Well into the media blitz covering a scathing scandal of phone hacking by the now defunct British tabloid News of the World, details regarding a similar breach of Amy Winehouse’s privacy have surfaced following her death. Investigative journalist Charles Lavery has reported to NME that the phone and medical records of Amy Winehouse and other related individuals were routinely hacked by tabloid newspapers.
In a short but exclusive exposé on his website, the former tabloid chief reporter for the Sunday Times weaved an intriguing tale which sought to substantiate the claims of an unidentified source who stated that tabloid newspapers frequently accessed and sold private information regarding the singer for the latest scoop or exclusive on her life.
I’d known about the phone-hacking previously, and when I heard the news of her death, I made some calls and confirmed it, said Lavery speaking to NME.
However Winehouse wasn’t the only victim alleged Lavery’s source; her immediate family along with her ex-husband Blake Fielder-Civil were also targeted by the tabloids.
That information allowed tabloid reporters and more emphatically photographers to be in place for photo opportunities as if by chance. Of the occasions described in the piece were Winehouse’s arrivals and departures from rehab clinics while seeking treatment for substance abuse.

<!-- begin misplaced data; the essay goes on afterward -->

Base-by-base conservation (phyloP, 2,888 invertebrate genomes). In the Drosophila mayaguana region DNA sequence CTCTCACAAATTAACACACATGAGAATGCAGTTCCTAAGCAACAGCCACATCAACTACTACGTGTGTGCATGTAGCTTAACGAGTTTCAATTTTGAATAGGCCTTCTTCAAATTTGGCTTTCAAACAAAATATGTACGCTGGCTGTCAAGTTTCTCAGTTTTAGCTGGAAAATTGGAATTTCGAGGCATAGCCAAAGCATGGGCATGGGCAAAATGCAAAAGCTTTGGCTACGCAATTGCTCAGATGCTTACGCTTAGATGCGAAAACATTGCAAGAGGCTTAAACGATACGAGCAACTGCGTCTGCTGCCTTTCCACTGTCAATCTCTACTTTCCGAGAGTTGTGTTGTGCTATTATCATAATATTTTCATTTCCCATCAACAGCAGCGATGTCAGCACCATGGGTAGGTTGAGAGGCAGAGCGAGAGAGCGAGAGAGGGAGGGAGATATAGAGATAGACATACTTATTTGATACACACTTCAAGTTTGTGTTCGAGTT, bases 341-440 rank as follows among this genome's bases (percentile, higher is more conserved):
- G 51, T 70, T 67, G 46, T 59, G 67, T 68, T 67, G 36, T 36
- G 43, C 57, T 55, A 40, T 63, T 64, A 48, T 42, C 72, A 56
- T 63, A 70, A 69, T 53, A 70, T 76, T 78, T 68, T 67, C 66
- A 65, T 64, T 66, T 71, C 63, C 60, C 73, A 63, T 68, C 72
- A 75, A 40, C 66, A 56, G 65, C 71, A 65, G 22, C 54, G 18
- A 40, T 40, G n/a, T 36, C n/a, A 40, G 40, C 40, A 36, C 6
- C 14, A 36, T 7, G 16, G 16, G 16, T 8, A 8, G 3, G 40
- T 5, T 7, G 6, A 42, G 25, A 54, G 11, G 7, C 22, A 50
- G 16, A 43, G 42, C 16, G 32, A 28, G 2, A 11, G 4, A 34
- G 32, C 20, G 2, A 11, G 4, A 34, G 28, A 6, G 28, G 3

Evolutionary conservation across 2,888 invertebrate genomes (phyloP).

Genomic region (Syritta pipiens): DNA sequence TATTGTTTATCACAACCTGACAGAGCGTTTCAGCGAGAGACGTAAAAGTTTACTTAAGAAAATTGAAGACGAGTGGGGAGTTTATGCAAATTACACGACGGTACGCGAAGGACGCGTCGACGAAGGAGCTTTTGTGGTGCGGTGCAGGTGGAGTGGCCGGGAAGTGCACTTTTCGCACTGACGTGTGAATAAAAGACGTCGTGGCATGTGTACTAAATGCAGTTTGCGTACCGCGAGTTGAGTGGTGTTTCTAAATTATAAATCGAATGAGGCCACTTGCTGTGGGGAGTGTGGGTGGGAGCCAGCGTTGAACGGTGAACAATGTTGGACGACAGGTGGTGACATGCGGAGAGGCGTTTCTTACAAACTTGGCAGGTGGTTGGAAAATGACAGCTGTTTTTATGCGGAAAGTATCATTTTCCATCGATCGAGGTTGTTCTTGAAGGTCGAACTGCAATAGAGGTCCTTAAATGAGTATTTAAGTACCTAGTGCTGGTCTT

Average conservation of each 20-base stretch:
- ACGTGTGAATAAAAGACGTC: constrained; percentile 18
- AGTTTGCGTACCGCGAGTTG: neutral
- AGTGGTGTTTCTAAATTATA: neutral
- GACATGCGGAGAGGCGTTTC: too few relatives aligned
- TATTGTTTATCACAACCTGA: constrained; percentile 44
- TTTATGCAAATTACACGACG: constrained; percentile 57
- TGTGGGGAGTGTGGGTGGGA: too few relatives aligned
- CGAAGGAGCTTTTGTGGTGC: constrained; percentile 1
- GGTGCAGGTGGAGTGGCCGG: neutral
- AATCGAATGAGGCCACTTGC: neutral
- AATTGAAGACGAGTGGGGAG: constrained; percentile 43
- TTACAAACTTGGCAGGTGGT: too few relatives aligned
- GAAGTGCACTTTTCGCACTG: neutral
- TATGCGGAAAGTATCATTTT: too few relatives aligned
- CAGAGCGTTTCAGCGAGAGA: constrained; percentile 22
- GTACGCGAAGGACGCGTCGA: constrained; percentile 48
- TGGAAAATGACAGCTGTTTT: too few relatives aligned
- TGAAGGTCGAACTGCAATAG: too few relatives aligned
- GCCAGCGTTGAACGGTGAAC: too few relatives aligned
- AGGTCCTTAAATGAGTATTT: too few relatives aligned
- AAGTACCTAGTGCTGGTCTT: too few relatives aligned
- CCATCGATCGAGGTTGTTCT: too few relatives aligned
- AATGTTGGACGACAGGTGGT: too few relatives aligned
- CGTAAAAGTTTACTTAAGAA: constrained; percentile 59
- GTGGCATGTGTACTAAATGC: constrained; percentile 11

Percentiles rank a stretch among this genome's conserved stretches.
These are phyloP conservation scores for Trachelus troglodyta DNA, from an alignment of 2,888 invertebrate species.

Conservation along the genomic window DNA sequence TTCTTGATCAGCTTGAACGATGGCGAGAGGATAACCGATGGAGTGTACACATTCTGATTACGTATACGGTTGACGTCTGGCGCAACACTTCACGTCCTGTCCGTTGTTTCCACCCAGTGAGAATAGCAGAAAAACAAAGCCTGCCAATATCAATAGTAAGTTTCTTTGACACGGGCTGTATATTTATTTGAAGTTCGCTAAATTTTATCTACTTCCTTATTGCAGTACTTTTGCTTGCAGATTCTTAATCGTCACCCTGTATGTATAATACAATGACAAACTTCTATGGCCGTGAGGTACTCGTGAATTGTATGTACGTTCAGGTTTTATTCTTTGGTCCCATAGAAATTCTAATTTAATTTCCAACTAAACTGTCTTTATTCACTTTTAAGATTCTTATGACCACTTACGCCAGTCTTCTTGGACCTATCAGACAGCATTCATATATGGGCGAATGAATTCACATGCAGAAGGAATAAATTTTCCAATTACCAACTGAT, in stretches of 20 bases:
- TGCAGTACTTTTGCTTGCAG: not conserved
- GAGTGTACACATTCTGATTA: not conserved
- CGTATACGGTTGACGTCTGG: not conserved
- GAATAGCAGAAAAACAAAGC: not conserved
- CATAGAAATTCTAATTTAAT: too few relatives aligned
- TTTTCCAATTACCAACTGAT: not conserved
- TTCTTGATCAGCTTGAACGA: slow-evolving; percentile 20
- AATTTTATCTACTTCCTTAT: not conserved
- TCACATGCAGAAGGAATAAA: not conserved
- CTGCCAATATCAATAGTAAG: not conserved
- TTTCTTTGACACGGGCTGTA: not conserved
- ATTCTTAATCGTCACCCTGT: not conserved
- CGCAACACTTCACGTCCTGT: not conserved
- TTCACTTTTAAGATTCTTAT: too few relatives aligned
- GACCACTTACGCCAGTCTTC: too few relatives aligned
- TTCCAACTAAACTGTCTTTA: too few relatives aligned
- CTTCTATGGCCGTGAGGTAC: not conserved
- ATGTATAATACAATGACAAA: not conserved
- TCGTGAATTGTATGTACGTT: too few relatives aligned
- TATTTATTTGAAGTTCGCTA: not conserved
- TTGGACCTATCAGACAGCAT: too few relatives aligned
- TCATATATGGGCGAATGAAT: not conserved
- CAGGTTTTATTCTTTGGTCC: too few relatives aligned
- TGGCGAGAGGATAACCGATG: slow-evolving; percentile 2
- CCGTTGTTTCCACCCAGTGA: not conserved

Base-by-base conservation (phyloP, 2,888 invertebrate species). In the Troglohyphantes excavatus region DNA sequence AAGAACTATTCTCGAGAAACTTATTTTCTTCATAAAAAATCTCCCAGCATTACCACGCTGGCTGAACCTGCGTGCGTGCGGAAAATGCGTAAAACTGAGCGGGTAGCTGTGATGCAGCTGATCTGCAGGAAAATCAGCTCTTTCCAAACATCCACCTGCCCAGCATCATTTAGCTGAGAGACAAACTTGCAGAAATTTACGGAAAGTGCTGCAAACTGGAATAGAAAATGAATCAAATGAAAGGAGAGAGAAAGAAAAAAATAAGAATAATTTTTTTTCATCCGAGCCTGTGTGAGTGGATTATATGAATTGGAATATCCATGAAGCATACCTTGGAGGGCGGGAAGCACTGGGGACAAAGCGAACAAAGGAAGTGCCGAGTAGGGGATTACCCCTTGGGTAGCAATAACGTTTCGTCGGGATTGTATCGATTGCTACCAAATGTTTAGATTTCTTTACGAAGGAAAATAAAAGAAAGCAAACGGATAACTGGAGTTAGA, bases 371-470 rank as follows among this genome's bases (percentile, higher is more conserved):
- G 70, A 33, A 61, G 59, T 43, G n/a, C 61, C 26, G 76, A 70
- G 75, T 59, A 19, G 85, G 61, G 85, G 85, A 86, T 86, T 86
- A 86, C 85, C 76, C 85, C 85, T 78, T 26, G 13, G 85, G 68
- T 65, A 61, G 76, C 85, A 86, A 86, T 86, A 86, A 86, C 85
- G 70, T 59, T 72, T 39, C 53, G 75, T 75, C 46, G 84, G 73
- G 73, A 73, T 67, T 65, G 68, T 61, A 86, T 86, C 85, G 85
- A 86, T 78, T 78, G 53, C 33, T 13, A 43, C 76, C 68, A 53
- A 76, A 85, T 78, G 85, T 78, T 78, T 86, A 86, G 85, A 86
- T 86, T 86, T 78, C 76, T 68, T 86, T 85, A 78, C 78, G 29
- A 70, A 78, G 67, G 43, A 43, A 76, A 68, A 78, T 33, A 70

Take a look at the acres of coverage of her getting out of taxicabs and walking into rehab. Or walking out of rehab into cabs, stated Lavery’s source.
The routine access of her medical records may have also led to the wealth of details reported during the singer’s time in treatment believes the source. Regardless of privacy laws in context of medical records, there was always an exclusive breaking story about Winehouse’s next or latest stint at a treatment facility in the tabloids.
How did that happen? Or the details of her time in rehab, her private life, questioned the source.
However, Lavery and the source concluded upon a media culture gone rotten within the tabloid realm rather than one publication gone awry.
Without singling out a publication, and certainly not to fan the inferno engulfing News Corp. and News of the World, the source indicated this practice of privacy invasion as a routine news-gathering method. Though the source did state people close to the singer or informed about such information did sell their knowledge to the tabloids, illegal methods also became common place for discovering the latest splash of scandal in Winehouse’s life.
A lot of the time some people close to her sold the info, but her data was accessed on a routine, wholesale basis. And not just by one newspaper group, by most of them…Privacy was the last thing she was going to get, said the source.